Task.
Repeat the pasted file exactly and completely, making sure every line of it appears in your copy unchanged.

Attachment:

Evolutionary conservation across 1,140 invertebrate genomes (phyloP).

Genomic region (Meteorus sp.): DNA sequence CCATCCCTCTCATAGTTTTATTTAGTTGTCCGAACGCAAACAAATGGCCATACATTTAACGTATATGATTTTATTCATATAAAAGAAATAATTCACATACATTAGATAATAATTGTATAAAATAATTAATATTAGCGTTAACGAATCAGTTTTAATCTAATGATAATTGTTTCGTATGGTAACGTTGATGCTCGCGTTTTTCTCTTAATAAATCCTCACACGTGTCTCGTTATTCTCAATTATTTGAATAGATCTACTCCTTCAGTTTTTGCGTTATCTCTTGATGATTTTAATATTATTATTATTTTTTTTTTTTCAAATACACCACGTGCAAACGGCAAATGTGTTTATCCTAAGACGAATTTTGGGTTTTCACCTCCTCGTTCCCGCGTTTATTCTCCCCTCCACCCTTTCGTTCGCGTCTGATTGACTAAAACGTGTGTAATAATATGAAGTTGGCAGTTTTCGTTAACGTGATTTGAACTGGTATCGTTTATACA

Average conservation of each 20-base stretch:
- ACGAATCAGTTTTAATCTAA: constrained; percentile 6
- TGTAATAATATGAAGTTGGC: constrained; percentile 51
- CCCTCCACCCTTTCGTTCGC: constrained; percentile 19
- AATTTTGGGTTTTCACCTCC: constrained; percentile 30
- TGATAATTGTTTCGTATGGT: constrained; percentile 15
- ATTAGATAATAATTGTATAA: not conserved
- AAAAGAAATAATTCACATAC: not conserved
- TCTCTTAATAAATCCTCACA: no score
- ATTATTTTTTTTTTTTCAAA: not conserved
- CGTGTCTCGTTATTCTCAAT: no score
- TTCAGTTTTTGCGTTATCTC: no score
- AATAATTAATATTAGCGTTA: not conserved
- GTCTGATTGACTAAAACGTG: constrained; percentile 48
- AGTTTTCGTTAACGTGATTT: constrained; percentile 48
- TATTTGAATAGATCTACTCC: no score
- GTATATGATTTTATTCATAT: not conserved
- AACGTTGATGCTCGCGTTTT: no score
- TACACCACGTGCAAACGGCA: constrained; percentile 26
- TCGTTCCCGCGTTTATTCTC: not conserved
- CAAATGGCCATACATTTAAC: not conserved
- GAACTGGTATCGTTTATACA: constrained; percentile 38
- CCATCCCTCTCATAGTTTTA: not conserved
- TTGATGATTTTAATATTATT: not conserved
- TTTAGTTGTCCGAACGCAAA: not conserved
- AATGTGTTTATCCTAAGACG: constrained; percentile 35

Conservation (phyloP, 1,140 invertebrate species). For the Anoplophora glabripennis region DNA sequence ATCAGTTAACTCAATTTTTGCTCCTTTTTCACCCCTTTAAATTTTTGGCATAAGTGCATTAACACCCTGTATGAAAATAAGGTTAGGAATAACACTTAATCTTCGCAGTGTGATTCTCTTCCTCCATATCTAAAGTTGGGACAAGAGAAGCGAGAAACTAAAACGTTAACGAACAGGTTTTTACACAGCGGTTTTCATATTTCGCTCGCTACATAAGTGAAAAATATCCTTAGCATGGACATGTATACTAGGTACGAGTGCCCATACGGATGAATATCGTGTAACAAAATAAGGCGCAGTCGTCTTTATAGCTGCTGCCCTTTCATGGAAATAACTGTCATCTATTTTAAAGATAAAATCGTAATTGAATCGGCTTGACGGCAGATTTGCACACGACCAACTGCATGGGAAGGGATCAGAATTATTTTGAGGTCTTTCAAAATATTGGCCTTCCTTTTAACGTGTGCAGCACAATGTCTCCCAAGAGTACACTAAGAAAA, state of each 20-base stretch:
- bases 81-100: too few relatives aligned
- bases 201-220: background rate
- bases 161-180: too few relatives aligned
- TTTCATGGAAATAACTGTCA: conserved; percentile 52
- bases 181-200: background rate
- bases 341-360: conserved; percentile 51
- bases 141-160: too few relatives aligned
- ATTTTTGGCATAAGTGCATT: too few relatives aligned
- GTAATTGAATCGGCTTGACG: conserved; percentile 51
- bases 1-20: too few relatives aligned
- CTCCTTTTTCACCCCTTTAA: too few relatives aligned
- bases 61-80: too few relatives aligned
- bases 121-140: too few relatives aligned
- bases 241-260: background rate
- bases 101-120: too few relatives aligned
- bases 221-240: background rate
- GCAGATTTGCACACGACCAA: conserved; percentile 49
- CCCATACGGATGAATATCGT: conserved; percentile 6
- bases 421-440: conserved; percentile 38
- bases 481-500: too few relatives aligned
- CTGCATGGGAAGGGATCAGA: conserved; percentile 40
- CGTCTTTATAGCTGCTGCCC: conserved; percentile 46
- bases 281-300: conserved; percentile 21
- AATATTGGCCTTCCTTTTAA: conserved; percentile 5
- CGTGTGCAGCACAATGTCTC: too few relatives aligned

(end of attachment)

Evolutionary conservation across 1,140 invertebrate genomes (phyloP).

Genomic region (Meteorus sp.): DNA sequence CCATCCCTCTCATAGTTTTATTTAGTTGTCCGAACGCAAACAAATGGCCATACATTTAACGTATATGATTTTATTCATATAAAAGAAATAATTCACATACATTAGATAATAATTGTATAAAATAATTAATATTAGCGTTAACGAATCAGTTTTAATCTAATGATAATTGTTTCGTATGGTAACGTTGATGCTCGCGTTTTTCTCTTAATAAATCCTCACACGTGTCTCGTTATTCTCAATTATTTGAATAGATCTACTCCTTCAGTTTTTGCGTTATCTCTTGATGATTTTAATATTATTATTATTTTTTTTTTTTCAAATACACCACGTGCAAACGGCAAATGTGTTTATCCTAAGACGAATTTTGGGTTTTCACCTCCTCGTTCCCGCGTTTATTCTCCCCTCCACCCTTTCGTTCGCGTCTGATTGACTAAAACGTGTGTAATAATATGAAGTTGGCAGTTTTCGTTAACGTGATTTGAACTGGTATCGTTTATACA

Average conservation of each 20-base stretch:
- ACGAATCAGTTTTAATCTAA: constrained; percentile 6
- TGTAATAATATGAAGTTGGC: constrained; percentile 51
- CCCTCCACCCTTTCGTTCGC: constrained; percentile 19
- AATTTTGGGTTTTCACCTCC: constrained; percentile 30
- TGATAATTGTTTCGTATGGT: constrained; percentile 15
- ATTAGATAATAATTGTATAA: not conserved
- AAAAGAAATAATTCACATAC: not conserved
- TCTCTTAATAAATCCTCACA: no score
- ATTATTTTTTTTTTTTCAAA: not conserved
- CGTGTCTCGTTATTCTCAAT: no score
- TTCAGTTTTTGCGTTATCTC: no score
- AATAATTAATATTAGCGTTA: not conserved
- GTCTGATTGACTAAAACGTG: constrained; percentile 48
- AGTTTTCGTTAACGTGATTT: constrained; percentile 48
- TATTTGAATAGATCTACTCC: no score
- GTATATGATTTTATTCATAT: not conserved
- AACGTTGATGCTCGCGTTTT: no score
- TACACCACGTGCAAACGGCA: constrained; percentile 26
- TCGTTCCCGCGTTTATTCTC: not conserved
- CAAATGGCCATACATTTAAC: not conserved
- GAACTGGTATCGTTTATACA: constrained; percentile 38
- CCATCCCTCTCATAGTTTTA: not conserved
- TTGATGATTTTAATATTATT: not conserved
- TTTAGTTGTCCGAACGCAAA: not conserved
- AATGTGTTTATCCTAAGACG: constrained; percentile 35

Conservation (phyloP, 1,140 invertebrate species). For the Anoplophora glabripennis region DNA sequence ATCAGTTAACTCAATTTTTGCTCCTTTTTCACCCCTTTAAATTTTTGGCATAAGTGCATTAACACCCTGTATGAAAATAAGGTTAGGAATAACACTTAATCTTCGCAGTGTGATTCTCTTCCTCCATATCTAAAGTTGGGACAAGAGAAGCGAGAAACTAAAACGTTAACGAACAGGTTTTTACACAGCGGTTTTCATATTTCGCTCGCTACATAAGTGAAAAATATCCTTAGCATGGACATGTATACTAGGTACGAGTGCCCATACGGATGAATATCGTGTAACAAAATAAGGCGCAGTCGTCTTTATAGCTGCTGCCCTTTCATGGAAATAACTGTCATCTATTTTAAAGATAAAATCGTAATTGAATCGGCTTGACGGCAGATTTGCACACGACCAACTGCATGGGAAGGGATCAGAATTATTTTGAGGTCTTTCAAAATATTGGCCTTCCTTTTAACGTGTGCAGCACAATGTCTCCCAAGAGTACACTAAGAAAA, state of each 20-base stretch:
- bases 81-100: too few relatives aligned
- bases 201-220: background rate
- bases 161-180: too few relatives aligned
- TTTCATGGAAATAACTGTCA: conserved; percentile 52
- bases 181-200: background rate
- bases 341-360: conserved; percentile 51
- bases 141-160: too few relatives aligned
- ATTTTTGGCATAAGTGCATT: too few relatives aligned
- GTAATTGAATCGGCTTGACG: conserved; percentile 51
- bases 1-20: too few relatives aligned
- CTCCTTTTTCACCCCTTTAA: too few relatives aligned
- bases 61-80: too few relatives aligned
- bases 121-140: too few relatives aligned
- bases 241-260: background rate
- bases 101-120: too few relatives aligned
- bases 221-240: background rate
- GCAGATTTGCACACGACCAA: conserved; percentile 49
- CCCATACGGATGAATATCGT: conserved; percentile 6
- bases 421-440: conserved; percentile 38
- bases 481-500: too few relatives aligned
- CTGCATGGGAAGGGATCAGA: conserved; percentile 40
- CGTCTTTATAGCTGCTGCCC: conserved; percentile 46
- bases 281-300: conserved; percentile 21
- AATATTGGCCTTCCTTTTAA: conserved; percentile 5
- CGTGTGCAGCACAATGTCTC: too few relatives aligned